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Trudeau government paying $84M to firm employing Katie Telford's husband to manage rent assistance aid program

National Post logo National Post 2020-08-08 Christopher Nardi
Katie Telford holding a sign: Katie Telford, Chief of Staff to Prime Minister Justin Trudeau, appears as a witness via videoconference before the House of Commons finance committee looking into the WE affair, July 30, 2020. © Katie Telford, Chief of Staff to Prime Minister Justin Trudeau, appears as a witness via videoconference before the House of Commons finance committee looking into the WE affair, July 30, 2020.

OTTAWA – The Trudeau government is paying up to $84 million to a company that employs Chief of Staff Katie Telford’s husband as a senior executive to administer its COVID-19 emergency commercial rent assistance program for small businesses.

Due to the ties between Telford and her husband, Robert Silver, the Prime Minister’s Office (PMO) assures that their chief of staff has recused herself from any decisions that may involve MCAP, Silver’s employer.

According to his LinkedIn profile, Silver became Senior Vice-President, Strategy, Policy, Risk at MCAP in January 2020. MCAP bills itself as one of Canada’s largest private mortgage companies, with over 300,000 customers and $105 billion in assets under management.

According to LinkedIn, this is Silver’s first job in the private sector since leaving Crestview — the government relations firm he helped create — following the October 2015 elections. At the time, he cited his wife’s job as new chief of staff to the prime minister as the reason for his departure.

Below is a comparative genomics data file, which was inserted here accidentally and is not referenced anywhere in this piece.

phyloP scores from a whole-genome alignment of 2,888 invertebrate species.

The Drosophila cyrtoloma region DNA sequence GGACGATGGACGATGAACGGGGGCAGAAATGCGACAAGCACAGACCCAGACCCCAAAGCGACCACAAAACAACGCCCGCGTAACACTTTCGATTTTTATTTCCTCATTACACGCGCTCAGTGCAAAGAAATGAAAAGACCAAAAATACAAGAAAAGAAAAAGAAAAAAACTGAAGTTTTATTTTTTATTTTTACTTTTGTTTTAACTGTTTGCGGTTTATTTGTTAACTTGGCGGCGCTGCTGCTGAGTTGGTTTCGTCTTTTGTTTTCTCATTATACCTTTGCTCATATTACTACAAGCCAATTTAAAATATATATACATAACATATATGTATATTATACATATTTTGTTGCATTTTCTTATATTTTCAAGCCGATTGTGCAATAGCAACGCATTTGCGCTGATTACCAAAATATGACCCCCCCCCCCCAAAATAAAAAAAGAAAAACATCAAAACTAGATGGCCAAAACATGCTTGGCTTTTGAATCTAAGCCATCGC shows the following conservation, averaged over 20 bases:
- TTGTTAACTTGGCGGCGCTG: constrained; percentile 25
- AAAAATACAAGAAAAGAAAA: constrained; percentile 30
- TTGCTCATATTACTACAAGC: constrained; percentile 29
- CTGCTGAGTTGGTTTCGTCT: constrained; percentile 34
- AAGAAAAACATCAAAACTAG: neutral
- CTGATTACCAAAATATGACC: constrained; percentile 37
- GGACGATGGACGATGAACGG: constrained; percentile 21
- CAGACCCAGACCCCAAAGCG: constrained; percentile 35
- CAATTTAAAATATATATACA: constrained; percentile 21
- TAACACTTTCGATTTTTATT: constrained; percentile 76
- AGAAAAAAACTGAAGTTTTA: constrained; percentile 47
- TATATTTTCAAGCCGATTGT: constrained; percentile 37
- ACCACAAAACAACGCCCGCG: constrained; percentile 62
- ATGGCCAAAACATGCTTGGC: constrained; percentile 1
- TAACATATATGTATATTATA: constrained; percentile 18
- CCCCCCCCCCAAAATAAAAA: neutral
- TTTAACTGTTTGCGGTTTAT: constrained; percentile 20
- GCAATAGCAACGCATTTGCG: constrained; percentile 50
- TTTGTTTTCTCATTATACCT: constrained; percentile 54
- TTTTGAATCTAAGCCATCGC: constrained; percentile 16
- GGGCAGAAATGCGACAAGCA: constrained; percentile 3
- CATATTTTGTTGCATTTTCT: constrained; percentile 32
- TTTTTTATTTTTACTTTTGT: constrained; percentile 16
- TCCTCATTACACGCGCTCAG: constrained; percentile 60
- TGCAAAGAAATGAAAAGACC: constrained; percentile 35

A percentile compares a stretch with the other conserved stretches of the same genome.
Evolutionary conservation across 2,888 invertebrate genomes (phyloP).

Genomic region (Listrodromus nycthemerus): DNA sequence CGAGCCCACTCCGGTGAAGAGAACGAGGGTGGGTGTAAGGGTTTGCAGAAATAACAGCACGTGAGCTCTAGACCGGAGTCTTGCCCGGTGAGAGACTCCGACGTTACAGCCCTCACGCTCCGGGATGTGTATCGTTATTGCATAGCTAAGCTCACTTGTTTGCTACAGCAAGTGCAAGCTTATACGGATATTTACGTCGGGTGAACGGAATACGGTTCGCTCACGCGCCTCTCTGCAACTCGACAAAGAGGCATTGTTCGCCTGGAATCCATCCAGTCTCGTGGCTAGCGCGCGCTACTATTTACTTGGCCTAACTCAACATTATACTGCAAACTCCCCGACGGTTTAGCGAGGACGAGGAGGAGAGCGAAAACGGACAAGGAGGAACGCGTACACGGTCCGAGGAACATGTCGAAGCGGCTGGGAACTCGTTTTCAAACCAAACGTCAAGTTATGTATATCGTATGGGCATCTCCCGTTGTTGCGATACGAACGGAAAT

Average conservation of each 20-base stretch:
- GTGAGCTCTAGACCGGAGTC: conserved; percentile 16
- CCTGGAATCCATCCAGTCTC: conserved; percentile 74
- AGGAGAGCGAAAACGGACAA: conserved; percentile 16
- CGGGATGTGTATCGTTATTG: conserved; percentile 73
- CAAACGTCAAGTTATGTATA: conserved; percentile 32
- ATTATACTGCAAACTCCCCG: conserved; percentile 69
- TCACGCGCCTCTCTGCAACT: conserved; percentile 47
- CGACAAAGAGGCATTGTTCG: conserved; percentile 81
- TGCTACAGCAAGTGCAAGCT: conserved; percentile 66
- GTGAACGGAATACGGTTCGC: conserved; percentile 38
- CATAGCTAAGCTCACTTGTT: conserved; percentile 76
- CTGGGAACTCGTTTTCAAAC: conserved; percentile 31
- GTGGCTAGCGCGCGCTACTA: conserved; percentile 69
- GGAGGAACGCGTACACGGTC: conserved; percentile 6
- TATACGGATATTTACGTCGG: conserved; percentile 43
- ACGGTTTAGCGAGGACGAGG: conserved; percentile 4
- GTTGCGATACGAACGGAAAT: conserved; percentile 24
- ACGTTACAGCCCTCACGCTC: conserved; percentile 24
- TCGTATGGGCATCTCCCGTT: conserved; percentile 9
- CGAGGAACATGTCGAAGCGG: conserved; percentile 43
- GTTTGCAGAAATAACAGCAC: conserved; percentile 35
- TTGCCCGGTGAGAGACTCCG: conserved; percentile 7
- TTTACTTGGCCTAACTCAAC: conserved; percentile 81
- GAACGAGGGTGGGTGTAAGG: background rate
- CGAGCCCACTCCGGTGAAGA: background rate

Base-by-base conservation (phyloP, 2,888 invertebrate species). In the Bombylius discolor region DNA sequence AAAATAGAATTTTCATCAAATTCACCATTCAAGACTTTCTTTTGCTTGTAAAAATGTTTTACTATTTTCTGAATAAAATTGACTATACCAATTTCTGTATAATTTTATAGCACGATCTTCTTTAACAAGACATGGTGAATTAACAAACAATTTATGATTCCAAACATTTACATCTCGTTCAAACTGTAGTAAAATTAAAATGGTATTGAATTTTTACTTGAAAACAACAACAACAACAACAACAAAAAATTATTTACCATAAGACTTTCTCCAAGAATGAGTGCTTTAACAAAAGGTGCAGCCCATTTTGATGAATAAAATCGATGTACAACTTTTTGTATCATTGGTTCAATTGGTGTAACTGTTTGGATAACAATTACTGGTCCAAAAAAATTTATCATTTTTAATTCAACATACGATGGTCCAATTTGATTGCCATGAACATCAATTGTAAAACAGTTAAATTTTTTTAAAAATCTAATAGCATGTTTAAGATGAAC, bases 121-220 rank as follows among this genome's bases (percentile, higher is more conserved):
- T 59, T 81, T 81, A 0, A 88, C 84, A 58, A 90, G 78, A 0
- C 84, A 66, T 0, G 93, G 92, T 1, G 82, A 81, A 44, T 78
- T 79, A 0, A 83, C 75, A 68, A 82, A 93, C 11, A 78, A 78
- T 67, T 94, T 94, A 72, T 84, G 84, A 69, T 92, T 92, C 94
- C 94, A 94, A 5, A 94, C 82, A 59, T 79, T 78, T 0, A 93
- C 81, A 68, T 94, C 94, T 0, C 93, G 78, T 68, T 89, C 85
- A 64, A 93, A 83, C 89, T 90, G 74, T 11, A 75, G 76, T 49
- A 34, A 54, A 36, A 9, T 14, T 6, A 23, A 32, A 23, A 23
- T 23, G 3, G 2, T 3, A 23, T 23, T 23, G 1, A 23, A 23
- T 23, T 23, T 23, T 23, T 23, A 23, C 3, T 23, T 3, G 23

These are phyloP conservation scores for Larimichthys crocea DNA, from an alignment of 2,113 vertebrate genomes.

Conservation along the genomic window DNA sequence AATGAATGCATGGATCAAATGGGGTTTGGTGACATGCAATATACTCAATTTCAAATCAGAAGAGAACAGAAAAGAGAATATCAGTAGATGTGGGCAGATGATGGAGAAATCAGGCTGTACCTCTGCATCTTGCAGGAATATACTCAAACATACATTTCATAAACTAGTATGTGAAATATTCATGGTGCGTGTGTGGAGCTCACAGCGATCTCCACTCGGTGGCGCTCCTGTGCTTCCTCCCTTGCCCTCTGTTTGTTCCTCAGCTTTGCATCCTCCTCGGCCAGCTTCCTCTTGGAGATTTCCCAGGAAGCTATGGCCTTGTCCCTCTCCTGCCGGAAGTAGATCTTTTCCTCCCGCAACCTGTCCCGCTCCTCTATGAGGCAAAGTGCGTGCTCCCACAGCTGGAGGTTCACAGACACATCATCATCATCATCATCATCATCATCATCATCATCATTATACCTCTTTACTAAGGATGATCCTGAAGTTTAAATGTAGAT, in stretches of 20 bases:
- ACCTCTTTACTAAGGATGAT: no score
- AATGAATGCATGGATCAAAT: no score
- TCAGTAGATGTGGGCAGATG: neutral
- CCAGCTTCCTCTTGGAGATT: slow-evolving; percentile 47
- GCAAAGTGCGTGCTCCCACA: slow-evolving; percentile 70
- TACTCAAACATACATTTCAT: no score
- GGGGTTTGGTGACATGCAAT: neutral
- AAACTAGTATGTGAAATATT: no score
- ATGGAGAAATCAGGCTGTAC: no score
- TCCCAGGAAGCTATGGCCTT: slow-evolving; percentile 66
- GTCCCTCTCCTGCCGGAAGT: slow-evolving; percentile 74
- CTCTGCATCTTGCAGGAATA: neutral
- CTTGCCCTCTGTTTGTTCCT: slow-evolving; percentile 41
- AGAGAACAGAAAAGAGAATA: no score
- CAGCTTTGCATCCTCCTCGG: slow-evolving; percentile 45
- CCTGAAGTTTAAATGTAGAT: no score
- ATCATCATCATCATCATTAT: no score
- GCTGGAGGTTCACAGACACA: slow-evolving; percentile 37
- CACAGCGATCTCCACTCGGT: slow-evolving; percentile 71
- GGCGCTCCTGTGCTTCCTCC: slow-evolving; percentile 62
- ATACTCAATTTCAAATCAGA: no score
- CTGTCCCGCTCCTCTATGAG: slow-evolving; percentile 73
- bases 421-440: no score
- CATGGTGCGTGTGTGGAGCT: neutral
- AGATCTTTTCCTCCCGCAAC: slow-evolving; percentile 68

As Trudeau’s top political staffer, Telford has virtually unlimited access to documents and discussions in the policy-making process.

a screenshot of a cell phone

But a January internal email to PMO staff provided to National Post shows that when Telford’s husband officially joined MCAP, Telford set up a voluntary conflict of interest screen between herself, her husband and his employer, MCAP. The goal was to “ensure that she is not exposed to any real or perceived conflict of interest,” reads the email sent by now-former PMO Director of Issues Management and Parliamentary Affairs, Maxime Dea.

“This screen applies to anything related to MCAP and it has been diligently followed since it was implemented. Ms. Telford has not been involved in any discussions related to MCAP,” PMO spokesperson Alex Wellstead added via email Friday.

Since Silver took on his new job at MCAP and the beginning of the pandemic, the federal government — often through the Canada Mortgage and Housing Corporation (CMHC), a federal crown corporation — has created new programs or made changes to existing policies that directly impact MCAP.

Notably, the CMHC subcontracted delivery of the Canada Emergency Commercial Rent Assistance Program (CECRA) for small businesses to MCAP on May 15, the corporation’s spokesperson Audrey-Anne Coulombe confirmed to the Post . At the time, she said CMHC determined that it did not have the capacity to administer the program internally.

First announced by Trudeau in April, the CECRA provides unsecured, forgivable loans to eligible commercial property owners to help cover the rent of small businesses tenants.

a man wearing glasses and smiling at the camera:  Robert Silver, who is married to Justin Trudeau’s chief of staff, Katie Telford. © Twitter Robert Silver, who is married to Justin Trudeau’s chief of staff, Katie Telford.

The contract was initially worth a maximum of $56 million, but later jumped to $84 million when CECRA was extended through July. According to PMO, Telford was not involved in the decision to extend the program, specifically because of MCAP’s involvement.

“CMHC consulted with two financial institutions with experience in servicing commercial mortgages and requested proposals with estimated costs for the delivery of CECRA. MCAP presented a stronger proposal and the lowest cost of the two, which led to the execution of a contract agreement with CMHC,” Coulombe wrote.